What is an Orthodontist?
An orthodontist is a dentist specializing in treating, diagnosing, and preventing dental malocclusions. This includes the use of braces, retainers, and other dental appliances. Tooth doctors are typically licensed to provide these treatments to patients as needed.
The field of orthodontics is commonly divided into three areas. These divisions are made not only by specialty but also by the setting in which they practice. Some generalizations can be made, however.
In the United States, dentists are licensed by individual states and granted the authority to grant a license to practice in that state. Many states require an undergraduate or graduate degree in dentistry. However, some may only require a dental degree, and others may allow a tooth doctor to hold a degree in a specialized field such as oral surgery. The minimum level of education needed to practice varies by state. In some states, a general dentist will be qualified to become a tooth doctor.
In Canada, tooth doctors must meet certain requirements before they are licensed by the Orthodontic Society of Canada and obtain a license from the local regulatory body. They must complete a university degree in dentistry and two years of residency training in orthodontics. They must also complete an additional one-year residency in general dentistry.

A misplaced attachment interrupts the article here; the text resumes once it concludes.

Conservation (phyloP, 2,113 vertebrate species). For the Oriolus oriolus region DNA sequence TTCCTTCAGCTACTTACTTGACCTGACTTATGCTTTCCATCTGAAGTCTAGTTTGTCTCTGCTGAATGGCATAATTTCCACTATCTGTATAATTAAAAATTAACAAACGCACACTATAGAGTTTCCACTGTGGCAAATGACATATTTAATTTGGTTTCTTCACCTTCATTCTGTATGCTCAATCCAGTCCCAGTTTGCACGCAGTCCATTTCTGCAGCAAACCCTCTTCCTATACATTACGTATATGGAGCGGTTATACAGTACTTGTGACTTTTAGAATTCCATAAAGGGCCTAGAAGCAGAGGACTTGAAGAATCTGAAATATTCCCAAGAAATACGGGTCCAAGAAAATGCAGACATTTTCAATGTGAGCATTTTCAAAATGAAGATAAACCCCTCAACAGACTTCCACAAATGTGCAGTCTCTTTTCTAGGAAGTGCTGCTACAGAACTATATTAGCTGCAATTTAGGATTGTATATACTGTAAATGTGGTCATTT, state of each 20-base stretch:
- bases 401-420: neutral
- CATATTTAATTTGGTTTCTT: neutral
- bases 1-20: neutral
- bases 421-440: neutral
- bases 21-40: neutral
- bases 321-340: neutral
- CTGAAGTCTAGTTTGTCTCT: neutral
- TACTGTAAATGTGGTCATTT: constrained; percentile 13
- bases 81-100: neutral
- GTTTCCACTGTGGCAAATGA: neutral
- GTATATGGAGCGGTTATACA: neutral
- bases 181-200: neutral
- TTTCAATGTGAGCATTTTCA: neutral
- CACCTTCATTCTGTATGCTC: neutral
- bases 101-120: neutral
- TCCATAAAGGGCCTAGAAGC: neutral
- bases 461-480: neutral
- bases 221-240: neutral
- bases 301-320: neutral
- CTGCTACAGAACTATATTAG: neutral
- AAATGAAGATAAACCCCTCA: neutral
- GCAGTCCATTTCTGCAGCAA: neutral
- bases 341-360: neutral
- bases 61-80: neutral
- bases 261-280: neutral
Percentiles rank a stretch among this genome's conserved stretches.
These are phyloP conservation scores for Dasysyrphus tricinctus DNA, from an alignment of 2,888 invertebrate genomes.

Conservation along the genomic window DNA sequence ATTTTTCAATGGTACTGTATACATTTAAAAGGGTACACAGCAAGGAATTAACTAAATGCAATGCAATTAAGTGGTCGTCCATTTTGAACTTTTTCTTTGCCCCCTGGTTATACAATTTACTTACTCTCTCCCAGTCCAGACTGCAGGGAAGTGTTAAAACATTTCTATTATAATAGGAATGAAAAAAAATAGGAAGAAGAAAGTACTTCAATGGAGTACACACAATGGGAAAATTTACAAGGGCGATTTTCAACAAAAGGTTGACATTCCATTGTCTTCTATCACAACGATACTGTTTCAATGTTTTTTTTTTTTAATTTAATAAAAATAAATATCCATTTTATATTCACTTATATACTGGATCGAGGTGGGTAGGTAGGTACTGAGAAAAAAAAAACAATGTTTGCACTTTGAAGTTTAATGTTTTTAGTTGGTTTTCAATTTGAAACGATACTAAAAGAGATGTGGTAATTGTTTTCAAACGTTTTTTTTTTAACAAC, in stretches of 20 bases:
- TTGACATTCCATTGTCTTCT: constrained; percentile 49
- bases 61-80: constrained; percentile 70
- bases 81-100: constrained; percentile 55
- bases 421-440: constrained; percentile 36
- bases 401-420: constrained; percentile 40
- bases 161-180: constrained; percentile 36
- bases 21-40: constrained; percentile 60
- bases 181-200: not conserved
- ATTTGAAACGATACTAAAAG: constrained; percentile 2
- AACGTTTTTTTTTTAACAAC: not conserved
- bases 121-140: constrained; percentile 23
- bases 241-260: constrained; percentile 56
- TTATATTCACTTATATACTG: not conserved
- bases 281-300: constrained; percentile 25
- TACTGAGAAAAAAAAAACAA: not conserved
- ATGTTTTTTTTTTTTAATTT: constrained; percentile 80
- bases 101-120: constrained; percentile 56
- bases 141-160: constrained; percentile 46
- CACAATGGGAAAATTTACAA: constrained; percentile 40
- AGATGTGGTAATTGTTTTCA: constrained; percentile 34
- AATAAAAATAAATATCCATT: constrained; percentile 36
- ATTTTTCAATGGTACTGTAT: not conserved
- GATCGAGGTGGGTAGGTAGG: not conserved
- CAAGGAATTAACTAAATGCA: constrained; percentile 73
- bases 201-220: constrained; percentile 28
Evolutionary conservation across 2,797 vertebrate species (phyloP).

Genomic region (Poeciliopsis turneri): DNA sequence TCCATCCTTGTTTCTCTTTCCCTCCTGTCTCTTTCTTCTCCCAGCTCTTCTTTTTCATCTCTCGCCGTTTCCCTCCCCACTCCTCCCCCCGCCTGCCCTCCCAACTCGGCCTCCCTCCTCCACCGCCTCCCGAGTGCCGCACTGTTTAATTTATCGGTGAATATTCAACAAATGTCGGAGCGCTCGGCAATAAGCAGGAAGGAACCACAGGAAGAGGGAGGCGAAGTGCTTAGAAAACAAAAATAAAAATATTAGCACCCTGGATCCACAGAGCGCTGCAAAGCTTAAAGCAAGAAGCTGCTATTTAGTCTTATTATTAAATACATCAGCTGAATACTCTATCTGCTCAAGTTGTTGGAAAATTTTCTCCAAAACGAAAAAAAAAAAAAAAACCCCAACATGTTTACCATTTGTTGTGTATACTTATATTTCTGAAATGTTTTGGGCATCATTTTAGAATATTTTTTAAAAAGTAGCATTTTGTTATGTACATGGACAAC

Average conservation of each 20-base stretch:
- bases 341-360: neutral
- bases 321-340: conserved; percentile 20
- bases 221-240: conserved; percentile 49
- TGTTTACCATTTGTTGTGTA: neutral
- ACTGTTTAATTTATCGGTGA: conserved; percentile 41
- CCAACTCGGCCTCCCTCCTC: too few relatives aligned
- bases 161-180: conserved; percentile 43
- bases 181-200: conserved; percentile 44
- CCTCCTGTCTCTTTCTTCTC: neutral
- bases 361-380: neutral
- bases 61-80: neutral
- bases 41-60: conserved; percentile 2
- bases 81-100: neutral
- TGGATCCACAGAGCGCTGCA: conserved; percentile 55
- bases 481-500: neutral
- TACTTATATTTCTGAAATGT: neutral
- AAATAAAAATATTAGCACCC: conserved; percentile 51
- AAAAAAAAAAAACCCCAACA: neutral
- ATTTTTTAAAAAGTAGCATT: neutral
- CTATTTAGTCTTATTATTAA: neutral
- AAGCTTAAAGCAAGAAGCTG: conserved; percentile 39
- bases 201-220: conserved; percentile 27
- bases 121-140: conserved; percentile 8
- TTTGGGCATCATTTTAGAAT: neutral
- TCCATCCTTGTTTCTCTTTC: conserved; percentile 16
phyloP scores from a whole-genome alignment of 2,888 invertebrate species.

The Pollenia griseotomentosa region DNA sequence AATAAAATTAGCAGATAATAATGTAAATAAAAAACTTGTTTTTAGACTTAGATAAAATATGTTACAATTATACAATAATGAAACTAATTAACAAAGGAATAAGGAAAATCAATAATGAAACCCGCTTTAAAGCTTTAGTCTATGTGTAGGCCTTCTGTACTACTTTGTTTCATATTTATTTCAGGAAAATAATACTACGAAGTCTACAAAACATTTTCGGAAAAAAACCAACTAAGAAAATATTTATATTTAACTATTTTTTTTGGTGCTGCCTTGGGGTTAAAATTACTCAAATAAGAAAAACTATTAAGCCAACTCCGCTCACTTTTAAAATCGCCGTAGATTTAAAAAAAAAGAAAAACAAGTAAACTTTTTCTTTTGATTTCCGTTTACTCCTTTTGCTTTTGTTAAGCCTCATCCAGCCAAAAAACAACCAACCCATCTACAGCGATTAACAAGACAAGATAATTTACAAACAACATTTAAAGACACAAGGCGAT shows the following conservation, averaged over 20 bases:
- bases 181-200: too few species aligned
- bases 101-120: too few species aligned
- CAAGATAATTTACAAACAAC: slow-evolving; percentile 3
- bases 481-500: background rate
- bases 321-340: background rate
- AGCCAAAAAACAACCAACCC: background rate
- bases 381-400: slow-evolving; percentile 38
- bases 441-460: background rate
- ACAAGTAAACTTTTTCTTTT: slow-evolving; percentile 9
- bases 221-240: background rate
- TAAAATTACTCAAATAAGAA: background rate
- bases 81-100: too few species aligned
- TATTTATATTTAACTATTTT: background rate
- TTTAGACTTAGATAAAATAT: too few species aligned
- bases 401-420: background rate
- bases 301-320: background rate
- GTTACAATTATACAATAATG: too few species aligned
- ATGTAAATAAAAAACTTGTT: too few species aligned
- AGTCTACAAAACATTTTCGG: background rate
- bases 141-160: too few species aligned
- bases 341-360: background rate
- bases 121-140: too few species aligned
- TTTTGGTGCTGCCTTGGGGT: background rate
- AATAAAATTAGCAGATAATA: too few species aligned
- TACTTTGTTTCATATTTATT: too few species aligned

A dentist must be a registered member of The Society of Orthodontists and be eligible to work in the U.K. To be registered with the Society of Orthodontists, a person must hold a BDS degree (or equivalent qualification). Without being registered with Society, it is not legal to practice orthodontics.
Orthodontists create a Custom Treatment Plan for Each Patient.
Each patient is different. So is every smile. A treatment plan that works for one patient may not work for another. A dentist's job is to evaluate a patient's needs, develop a treatment plan that is individualized and effective, and then execute the project while ensuring the patient's long-term oral health. A dentist may sometimes recommend additional treatments, such as gum grafting, to improve the functionality of the patient's teeth.
Dentists usually maintain their offices in a private building. Orthodontic offices may also be part of a health center, orthodontic practice, or free-standing facility. An orthodontic practice may provide general, pediatric, or specialty care.
Dentists who offer Invisalign treatment may also be called Invisalign Providers. The highest level of certification in the United States is the American Board of Orthodontics (ABO). The American Board of Orthodontics (ABO) is a national organization established to certify dentists who meet rigid qualification standards and demonstrate expertise in continuous professional development.
The ABO offers a two-part examination for certification: Phase 1 is a multiple-choice test that all candidates must pass to take the clinical phase. Phase 2 is the clinical examination. Candidates must pass both phases to be certified by the ABO.
While most states require a license to practice orthodontics, others do the same and are not licensed. These include dental assistants, oral surgeons, and dentists who take extra training. Removable braces, fixed braces, and Orthognathic surgery are three examples of orthodontic treatments.